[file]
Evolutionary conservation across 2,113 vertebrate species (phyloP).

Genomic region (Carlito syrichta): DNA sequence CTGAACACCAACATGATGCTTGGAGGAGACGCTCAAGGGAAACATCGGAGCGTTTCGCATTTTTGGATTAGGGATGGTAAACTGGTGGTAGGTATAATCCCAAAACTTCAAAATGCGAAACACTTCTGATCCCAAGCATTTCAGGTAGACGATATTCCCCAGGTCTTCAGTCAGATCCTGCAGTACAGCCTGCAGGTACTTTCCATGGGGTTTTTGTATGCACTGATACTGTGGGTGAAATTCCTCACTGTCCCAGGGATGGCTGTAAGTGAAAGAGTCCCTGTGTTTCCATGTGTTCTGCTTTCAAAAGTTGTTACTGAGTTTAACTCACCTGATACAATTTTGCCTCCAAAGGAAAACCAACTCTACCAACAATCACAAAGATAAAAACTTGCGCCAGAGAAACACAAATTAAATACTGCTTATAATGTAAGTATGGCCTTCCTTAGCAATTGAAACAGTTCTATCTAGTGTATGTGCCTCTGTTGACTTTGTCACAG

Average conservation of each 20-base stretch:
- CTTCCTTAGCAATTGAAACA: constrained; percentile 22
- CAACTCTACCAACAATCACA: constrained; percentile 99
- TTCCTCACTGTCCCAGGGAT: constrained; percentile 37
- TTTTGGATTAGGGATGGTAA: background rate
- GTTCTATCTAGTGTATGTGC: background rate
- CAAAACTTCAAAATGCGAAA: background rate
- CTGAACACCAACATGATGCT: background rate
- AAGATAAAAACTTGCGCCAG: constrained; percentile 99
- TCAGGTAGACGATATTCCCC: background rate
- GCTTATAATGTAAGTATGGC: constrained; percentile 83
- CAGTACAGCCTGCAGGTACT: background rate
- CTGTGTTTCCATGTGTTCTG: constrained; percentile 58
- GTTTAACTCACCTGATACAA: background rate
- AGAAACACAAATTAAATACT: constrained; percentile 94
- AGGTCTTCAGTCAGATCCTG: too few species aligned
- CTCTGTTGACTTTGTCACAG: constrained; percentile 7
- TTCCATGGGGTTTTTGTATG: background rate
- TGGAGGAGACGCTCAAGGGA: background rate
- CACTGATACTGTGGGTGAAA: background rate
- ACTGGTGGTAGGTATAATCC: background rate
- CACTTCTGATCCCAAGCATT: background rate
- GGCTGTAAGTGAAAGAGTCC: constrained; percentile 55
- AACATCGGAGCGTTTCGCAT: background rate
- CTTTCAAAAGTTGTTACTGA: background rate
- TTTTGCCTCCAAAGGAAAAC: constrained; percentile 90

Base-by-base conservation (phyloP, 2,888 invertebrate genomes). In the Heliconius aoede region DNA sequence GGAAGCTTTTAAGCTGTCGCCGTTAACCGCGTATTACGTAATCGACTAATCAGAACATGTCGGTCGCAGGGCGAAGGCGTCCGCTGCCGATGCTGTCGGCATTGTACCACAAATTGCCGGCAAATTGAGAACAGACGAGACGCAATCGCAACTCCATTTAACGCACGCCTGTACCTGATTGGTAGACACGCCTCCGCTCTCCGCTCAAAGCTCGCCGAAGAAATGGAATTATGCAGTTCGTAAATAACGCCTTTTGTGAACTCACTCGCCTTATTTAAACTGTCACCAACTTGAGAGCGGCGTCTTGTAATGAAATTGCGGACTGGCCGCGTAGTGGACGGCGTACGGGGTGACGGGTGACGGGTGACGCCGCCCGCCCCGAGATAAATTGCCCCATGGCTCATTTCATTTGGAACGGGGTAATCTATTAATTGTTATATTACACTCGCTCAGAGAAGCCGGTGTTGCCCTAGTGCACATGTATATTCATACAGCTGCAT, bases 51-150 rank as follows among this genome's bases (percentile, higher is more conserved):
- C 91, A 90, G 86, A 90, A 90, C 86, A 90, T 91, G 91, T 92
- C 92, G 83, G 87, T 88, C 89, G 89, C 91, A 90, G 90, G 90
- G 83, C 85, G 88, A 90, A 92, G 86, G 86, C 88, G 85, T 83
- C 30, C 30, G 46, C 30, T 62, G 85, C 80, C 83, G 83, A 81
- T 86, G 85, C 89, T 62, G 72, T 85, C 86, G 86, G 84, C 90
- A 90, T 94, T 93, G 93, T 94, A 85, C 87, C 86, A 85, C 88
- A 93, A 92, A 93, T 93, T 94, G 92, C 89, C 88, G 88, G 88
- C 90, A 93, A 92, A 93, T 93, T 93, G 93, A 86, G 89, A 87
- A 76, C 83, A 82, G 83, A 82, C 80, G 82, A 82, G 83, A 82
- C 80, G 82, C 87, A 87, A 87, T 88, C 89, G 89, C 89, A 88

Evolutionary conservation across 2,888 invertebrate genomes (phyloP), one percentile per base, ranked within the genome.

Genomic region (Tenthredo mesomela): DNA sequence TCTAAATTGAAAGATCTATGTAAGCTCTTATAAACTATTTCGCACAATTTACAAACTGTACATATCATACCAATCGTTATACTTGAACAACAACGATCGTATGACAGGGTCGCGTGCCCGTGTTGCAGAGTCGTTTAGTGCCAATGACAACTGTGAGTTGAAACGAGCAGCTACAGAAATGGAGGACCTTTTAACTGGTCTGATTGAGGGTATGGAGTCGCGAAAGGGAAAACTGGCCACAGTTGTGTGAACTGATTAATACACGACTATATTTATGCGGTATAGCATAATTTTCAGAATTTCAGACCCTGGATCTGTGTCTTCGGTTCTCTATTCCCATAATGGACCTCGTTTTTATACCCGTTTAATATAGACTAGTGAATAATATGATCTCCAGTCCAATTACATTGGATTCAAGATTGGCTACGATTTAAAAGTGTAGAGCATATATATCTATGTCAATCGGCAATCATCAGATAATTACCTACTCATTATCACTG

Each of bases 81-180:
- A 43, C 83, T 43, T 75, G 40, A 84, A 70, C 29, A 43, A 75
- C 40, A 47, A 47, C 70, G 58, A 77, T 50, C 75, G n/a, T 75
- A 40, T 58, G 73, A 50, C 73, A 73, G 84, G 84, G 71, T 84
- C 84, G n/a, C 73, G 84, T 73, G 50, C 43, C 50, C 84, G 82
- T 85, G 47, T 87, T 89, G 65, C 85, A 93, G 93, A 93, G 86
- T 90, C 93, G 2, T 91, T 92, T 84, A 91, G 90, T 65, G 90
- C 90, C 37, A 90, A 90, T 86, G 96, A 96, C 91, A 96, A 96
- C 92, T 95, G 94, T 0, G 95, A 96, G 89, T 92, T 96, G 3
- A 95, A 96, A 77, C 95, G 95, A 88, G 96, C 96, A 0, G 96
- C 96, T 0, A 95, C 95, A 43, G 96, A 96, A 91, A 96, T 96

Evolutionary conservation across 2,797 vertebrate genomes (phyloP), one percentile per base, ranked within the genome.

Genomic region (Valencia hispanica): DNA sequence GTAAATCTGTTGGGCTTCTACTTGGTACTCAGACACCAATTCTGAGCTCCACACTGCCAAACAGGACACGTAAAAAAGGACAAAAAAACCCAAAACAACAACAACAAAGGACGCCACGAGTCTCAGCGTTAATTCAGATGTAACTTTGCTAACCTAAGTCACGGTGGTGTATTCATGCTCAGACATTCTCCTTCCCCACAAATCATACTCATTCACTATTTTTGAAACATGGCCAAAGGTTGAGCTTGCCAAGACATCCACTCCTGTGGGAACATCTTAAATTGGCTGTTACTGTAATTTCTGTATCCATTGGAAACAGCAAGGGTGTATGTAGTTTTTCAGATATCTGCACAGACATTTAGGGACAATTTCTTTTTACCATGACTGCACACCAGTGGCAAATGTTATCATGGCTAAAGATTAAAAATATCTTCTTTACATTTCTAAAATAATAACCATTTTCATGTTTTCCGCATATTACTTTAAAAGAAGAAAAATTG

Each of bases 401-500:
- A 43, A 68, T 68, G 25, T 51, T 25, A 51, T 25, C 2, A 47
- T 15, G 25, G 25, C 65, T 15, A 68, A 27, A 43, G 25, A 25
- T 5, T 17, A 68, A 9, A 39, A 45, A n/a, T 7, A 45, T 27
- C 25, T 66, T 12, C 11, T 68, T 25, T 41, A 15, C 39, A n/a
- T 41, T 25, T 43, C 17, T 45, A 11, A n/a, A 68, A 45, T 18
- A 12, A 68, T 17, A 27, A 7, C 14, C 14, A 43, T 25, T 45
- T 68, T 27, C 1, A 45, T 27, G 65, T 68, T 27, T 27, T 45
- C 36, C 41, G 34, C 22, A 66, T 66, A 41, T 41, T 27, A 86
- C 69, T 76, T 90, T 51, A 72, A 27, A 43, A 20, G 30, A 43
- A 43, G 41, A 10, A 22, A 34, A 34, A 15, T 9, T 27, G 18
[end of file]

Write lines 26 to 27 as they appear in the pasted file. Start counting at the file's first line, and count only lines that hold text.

- AACATCGGAGCGTTTCGCAT: background rate
- CTTTCAAAAGTTGTTACTGA: background rate